Direction of magnetic field in lightning strike

In one of the previous Physics exam papers that I've got, there's a question which has a diagram of a negatively charged cloud, above a positively charged ground. There's a line from the cloud down to the ground, which signifies a lighting strike.

There is a point P slightly to the right of the lightning strike. I'm asked to state the direction that the magnetic field due only to the lightning strike is..

I'm guessing that I'd simply use flemings left-hand rule...

I know the direction of the current (cloud to ground); but I also need to know the direction of the force.

But, it doesn't seem to give this information...

The correct answer for the direction of the magnetic field at point P is 'in to the page'. But where have they deduced the direction of the force/motion ?

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You only need to know the direction of the current to deduce the magnetic field.

InteractiveMindAuthor Commented:
How?  :|
InteractiveMindAuthor Commented:
Oh yeah !!!
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InteractiveMindAuthor Commented:
I partially remember a corkscrew being turned such that it moves in the direction of the current... and the clockwise pattern of the rotation of the corkscrew represents the magnetic field...

But.. if that's the case.. then shouldn't the field be coming OUT of the page at a point to the right of the lightning strike (on the page) ? Rather than going IN.. ?
But where have they deduced the direction of the force/motion ?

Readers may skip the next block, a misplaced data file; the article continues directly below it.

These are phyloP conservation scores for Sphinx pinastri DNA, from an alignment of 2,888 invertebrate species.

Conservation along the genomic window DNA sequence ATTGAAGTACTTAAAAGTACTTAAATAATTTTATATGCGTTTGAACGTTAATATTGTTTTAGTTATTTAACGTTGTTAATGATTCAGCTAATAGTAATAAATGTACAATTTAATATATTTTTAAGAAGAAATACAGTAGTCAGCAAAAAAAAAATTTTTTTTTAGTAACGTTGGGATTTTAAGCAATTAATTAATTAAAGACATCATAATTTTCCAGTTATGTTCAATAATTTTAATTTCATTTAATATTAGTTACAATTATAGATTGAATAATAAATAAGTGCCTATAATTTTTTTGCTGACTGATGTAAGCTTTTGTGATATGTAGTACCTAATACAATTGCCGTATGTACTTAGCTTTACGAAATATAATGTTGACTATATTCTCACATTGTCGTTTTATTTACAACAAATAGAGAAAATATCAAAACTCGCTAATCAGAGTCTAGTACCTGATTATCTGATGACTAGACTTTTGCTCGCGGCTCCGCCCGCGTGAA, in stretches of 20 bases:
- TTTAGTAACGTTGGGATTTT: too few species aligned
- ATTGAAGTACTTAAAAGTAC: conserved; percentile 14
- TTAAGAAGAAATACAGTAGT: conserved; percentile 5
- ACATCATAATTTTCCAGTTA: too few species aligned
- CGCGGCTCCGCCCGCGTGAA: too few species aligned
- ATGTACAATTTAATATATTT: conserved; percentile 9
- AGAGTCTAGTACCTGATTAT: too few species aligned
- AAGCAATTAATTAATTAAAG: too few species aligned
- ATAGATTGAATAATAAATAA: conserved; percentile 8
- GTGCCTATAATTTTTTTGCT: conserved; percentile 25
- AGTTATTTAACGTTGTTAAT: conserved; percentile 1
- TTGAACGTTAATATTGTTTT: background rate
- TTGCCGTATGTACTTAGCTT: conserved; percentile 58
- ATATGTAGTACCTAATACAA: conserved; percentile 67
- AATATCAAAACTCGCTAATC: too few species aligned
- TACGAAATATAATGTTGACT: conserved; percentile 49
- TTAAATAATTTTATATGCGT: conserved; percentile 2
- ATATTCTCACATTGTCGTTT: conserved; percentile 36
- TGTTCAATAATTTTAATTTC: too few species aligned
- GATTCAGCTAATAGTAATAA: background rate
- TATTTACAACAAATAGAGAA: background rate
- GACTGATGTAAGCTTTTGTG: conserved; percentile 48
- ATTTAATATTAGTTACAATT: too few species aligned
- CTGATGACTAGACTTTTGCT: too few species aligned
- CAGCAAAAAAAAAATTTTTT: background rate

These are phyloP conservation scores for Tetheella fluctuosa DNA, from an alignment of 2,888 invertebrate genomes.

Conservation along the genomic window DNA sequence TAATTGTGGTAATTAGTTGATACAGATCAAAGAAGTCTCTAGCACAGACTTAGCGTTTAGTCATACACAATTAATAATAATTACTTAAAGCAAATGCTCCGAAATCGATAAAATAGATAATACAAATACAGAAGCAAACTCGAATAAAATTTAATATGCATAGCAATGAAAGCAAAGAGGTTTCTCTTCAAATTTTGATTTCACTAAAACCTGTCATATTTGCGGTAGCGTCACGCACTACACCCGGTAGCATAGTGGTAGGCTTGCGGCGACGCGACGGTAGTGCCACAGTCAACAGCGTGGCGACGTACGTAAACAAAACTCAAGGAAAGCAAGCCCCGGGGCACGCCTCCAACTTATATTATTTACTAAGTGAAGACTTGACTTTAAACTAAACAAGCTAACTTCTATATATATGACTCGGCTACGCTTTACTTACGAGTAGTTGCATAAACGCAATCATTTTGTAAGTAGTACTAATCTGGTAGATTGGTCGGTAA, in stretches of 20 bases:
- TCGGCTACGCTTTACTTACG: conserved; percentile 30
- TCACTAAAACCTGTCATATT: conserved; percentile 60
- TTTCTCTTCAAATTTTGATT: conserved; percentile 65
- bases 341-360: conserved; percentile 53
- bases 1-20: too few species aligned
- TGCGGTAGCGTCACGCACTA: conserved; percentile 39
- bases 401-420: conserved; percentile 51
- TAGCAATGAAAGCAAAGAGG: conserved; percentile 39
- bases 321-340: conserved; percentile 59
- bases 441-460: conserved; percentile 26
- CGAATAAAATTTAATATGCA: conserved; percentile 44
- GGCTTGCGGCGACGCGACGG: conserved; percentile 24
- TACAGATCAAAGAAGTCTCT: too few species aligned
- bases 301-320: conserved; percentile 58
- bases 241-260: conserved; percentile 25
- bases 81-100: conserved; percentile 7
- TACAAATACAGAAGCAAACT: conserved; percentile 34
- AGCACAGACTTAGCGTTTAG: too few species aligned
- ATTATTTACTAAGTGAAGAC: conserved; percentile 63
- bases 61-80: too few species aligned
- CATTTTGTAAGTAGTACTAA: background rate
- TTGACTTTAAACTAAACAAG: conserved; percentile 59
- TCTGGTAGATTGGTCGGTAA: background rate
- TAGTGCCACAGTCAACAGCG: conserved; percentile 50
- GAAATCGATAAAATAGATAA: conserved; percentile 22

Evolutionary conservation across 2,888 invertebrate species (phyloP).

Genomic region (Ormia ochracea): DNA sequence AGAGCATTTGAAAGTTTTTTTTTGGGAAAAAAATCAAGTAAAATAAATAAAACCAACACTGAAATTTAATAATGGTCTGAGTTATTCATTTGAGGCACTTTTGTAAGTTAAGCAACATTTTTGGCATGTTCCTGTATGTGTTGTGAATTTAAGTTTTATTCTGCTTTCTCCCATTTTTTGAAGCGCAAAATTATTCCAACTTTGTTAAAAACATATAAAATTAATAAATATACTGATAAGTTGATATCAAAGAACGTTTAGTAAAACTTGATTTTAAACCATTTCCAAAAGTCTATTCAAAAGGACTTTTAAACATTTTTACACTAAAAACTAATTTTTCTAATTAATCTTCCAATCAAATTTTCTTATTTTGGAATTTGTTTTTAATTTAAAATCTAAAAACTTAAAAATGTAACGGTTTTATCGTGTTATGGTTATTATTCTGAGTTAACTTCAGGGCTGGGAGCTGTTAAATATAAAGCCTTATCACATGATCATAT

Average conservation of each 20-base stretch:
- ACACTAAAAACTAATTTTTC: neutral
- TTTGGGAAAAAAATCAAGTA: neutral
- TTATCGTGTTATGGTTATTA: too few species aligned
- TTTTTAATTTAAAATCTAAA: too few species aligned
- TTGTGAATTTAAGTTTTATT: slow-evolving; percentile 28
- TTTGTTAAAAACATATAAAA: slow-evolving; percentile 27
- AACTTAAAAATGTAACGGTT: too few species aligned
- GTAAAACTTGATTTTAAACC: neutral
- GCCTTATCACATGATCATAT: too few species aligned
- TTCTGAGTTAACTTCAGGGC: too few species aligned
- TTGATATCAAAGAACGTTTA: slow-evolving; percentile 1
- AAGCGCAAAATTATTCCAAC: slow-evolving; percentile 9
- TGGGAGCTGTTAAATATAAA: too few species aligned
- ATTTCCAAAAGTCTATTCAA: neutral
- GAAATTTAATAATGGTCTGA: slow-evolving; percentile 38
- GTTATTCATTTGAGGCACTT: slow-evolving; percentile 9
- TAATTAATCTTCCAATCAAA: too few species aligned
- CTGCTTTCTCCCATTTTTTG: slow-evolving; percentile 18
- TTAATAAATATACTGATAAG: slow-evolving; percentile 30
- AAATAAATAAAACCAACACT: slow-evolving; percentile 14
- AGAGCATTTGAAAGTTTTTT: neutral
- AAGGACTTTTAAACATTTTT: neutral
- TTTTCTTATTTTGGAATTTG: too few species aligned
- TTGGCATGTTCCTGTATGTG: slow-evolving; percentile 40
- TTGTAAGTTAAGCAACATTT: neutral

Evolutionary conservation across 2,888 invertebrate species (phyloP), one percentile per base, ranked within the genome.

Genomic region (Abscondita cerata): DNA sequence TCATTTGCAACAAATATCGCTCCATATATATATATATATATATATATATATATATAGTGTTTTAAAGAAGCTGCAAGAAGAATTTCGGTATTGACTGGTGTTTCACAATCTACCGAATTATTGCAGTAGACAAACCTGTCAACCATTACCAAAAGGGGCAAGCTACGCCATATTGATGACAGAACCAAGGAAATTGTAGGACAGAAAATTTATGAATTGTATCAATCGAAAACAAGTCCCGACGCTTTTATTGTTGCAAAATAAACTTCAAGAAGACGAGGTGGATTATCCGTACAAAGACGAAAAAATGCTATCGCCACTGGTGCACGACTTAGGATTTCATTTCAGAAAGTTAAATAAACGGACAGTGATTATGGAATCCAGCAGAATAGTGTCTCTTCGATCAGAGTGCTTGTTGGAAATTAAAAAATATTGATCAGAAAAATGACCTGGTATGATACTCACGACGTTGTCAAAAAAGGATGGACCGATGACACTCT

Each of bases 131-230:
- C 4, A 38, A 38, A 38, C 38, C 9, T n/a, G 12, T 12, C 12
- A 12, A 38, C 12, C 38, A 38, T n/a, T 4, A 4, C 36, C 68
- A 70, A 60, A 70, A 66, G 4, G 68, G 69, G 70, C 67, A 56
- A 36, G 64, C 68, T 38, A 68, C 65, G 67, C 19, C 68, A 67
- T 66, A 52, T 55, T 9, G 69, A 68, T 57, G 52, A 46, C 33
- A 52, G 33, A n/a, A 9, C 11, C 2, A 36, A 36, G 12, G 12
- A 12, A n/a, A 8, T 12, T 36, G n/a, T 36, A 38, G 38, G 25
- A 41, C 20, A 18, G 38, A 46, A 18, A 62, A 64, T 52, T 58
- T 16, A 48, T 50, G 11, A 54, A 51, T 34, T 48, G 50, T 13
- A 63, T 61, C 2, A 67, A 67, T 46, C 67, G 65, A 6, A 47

Force and motion are two different things. One cannot answer that question until it is asked.
The direction of motion of what , where? The force on what?

I personally do not like left hand rules although they are often (correctly) used. But you sometimes forget wheather one is to use the right hand rule or the left hand rule. I answer that question by saying

electric current (by convention considered to flow in external circuits from positive to negative, in this case is flowing up to the cloud. The right hand rule says the thumb points in the direction of current flow (as defined above) and the fingirs naturally curl in the direction of the magnetic field. (Hence into the paper in this case.)

In your case electrons do go from the cloud to the ground hence a left hand rule can be used. But the air is ionized so there will be a flow of positive ions from the ground to the cloud. The usual rignt hand rule will give the magnetic field as above. (Note that the field produced by the electrons goes in the same direction.)

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InteractiveMindAuthor Commented:
Yup, doh. I was 'turning the corkscrew' in the direction of electron flow, now conventional.  :(

Thanks very much !
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Math / Science

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